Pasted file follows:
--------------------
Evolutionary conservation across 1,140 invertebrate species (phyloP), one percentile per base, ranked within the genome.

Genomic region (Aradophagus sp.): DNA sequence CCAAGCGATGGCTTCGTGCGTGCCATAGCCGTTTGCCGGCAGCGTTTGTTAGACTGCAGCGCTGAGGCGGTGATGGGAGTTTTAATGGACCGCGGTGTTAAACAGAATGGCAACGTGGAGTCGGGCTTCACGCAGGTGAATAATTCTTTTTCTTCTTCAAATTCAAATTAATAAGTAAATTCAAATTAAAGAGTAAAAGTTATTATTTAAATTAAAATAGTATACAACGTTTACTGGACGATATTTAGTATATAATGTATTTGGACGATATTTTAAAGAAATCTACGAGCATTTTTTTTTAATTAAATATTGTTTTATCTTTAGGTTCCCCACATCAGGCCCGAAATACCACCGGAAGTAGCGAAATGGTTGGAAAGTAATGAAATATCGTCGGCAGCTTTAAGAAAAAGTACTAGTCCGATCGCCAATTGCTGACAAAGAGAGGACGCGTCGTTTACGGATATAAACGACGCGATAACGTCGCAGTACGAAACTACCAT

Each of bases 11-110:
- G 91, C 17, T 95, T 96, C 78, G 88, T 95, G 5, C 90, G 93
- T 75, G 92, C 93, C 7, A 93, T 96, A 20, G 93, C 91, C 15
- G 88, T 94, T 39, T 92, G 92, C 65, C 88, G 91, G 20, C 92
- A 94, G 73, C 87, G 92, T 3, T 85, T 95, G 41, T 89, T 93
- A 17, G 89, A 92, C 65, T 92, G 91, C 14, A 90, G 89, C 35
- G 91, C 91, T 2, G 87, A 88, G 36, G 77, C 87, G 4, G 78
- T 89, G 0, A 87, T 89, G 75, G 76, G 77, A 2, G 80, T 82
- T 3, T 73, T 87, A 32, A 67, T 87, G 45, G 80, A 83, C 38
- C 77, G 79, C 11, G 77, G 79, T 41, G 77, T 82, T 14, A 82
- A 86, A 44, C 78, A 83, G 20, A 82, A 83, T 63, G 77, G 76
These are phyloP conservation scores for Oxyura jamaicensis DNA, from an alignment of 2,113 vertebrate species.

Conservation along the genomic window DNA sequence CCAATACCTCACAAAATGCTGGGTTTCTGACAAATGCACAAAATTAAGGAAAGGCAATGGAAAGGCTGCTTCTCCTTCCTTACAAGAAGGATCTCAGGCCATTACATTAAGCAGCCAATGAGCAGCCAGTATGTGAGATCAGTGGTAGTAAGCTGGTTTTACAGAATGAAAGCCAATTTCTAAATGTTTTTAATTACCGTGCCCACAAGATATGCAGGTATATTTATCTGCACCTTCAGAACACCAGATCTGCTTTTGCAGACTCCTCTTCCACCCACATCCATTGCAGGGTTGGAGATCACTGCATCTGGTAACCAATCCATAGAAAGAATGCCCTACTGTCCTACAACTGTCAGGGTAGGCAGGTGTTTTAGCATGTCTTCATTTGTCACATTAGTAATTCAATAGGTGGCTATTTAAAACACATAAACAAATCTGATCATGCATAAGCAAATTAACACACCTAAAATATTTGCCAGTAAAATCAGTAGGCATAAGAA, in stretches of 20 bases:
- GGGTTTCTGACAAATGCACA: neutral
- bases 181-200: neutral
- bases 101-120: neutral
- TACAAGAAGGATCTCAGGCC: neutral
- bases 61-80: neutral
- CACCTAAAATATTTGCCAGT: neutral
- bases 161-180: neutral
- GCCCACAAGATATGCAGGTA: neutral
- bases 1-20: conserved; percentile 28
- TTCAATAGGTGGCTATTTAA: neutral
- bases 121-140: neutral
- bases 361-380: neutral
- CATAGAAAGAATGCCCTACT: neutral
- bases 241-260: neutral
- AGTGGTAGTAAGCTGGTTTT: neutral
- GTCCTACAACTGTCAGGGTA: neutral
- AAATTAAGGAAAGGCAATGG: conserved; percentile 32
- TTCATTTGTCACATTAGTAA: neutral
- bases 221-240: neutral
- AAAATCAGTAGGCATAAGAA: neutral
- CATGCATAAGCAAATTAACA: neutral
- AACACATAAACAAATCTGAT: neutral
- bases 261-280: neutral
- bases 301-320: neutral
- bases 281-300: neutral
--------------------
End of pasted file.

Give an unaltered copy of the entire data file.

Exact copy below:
Evolutionary conservation across 1,140 invertebrate species (phyloP), one percentile per base, ranked within the genome.

Genomic region (Aradophagus sp.): DNA sequence CCAAGCGATGGCTTCGTGCGTGCCATAGCCGTTTGCCGGCAGCGTTTGTTAGACTGCAGCGCTGAGGCGGTGATGGGAGTTTTAATGGACCGCGGTGTTAAACAGAATGGCAACGTGGAGTCGGGCTTCACGCAGGTGAATAATTCTTTTTCTTCTTCAAATTCAAATTAATAAGTAAATTCAAATTAAAGAGTAAAAGTTATTATTTAAATTAAAATAGTATACAACGTTTACTGGACGATATTTAGTATATAATGTATTTGGACGATATTTTAAAGAAATCTACGAGCATTTTTTTTTAATTAAATATTGTTTTATCTTTAGGTTCCCCACATCAGGCCCGAAATACCACCGGAAGTAGCGAAATGGTTGGAAAGTAATGAAATATCGTCGGCAGCTTTAAGAAAAAGTACTAGTCCGATCGCCAATTGCTGACAAAGAGAGGACGCGTCGTTTACGGATATAAACGACGCGATAACGTCGCAGTACGAAACTACCAT

Each of bases 11-110:
- G 91, C 17, T 95, T 96, C 78, G 88, T 95, G 5, C 90, G 93
- T 75, G 92, C 93, C 7, A 93, T 96, A 20, G 93, C 91, C 15
- G 88, T 94, T 39, T 92, G 92, C 65, C 88, G 91, G 20, C 92
- A 94, G 73, C 87, G 92, T 3, T 85, T 95, G 41, T 89, T 93
- A 17, G 89, A 92, C 65, T 92, G 91, C 14, A 90, G 89, C 35
- G 91, C 91, T 2, G 87, A 88, G 36, G 77, C 87, G 4, G 78
- T 89, G 0, A 87, T 89, G 75, G 76, G 77, A 2, G 80, T 82
- T 3, T 73, T 87, A 32, A 67, T 87, G 45, G 80, A 83, C 38
- C 77, G 79, C 11, G 77, G 79, T 41, G 77, T 82, T 14, A 82
- A 86, A 44, C 78, A 83, G 20, A 82, A 83, T 63, G 77, G 76
These are phyloP conservation scores for Oxyura jamaicensis DNA, from an alignment of 2,113 vertebrate species.

Conservation along the genomic window DNA sequence CCAATACCTCACAAAATGCTGGGTTTCTGACAAATGCACAAAATTAAGGAAAGGCAATGGAAAGGCTGCTTCTCCTTCCTTACAAGAAGGATCTCAGGCCATTACATTAAGCAGCCAATGAGCAGCCAGTATGTGAGATCAGTGGTAGTAAGCTGGTTTTACAGAATGAAAGCCAATTTCTAAATGTTTTTAATTACCGTGCCCACAAGATATGCAGGTATATTTATCTGCACCTTCAGAACACCAGATCTGCTTTTGCAGACTCCTCTTCCACCCACATCCATTGCAGGGTTGGAGATCACTGCATCTGGTAACCAATCCATAGAAAGAATGCCCTACTGTCCTACAACTGTCAGGGTAGGCAGGTGTTTTAGCATGTCTTCATTTGTCACATTAGTAATTCAATAGGTGGCTATTTAAAACACATAAACAAATCTGATCATGCATAAGCAAATTAACACACCTAAAATATTTGCCAGTAAAATCAGTAGGCATAAGAA, in stretches of 20 bases:
- GGGTTTCTGACAAATGCACA: neutral
- bases 181-200: neutral
- bases 101-120: neutral
- TACAAGAAGGATCTCAGGCC: neutral
- bases 61-80: neutral
- CACCTAAAATATTTGCCAGT: neutral
- bases 161-180: neutral
- GCCCACAAGATATGCAGGTA: neutral
- bases 1-20: conserved; percentile 28
- TTCAATAGGTGGCTATTTAA: neutral
- bases 121-140: neutral
- bases 361-380: neutral
- CATAGAAAGAATGCCCTACT: neutral
- bases 241-260: neutral
- AGTGGTAGTAAGCTGGTTTT: neutral
- GTCCTACAACTGTCAGGGTA: neutral
- AAATTAAGGAAAGGCAATGG: conserved; percentile 32
- TTCATTTGTCACATTAGTAA: neutral
- bases 221-240: neutral
- AAAATCAGTAGGCATAAGAA: neutral
- CATGCATAAGCAAATTAACA: neutral
- AACACATAAACAAATCTGAT: neutral
- bases 261-280: neutral
- bases 301-320: neutral
- bases 281-300: neutral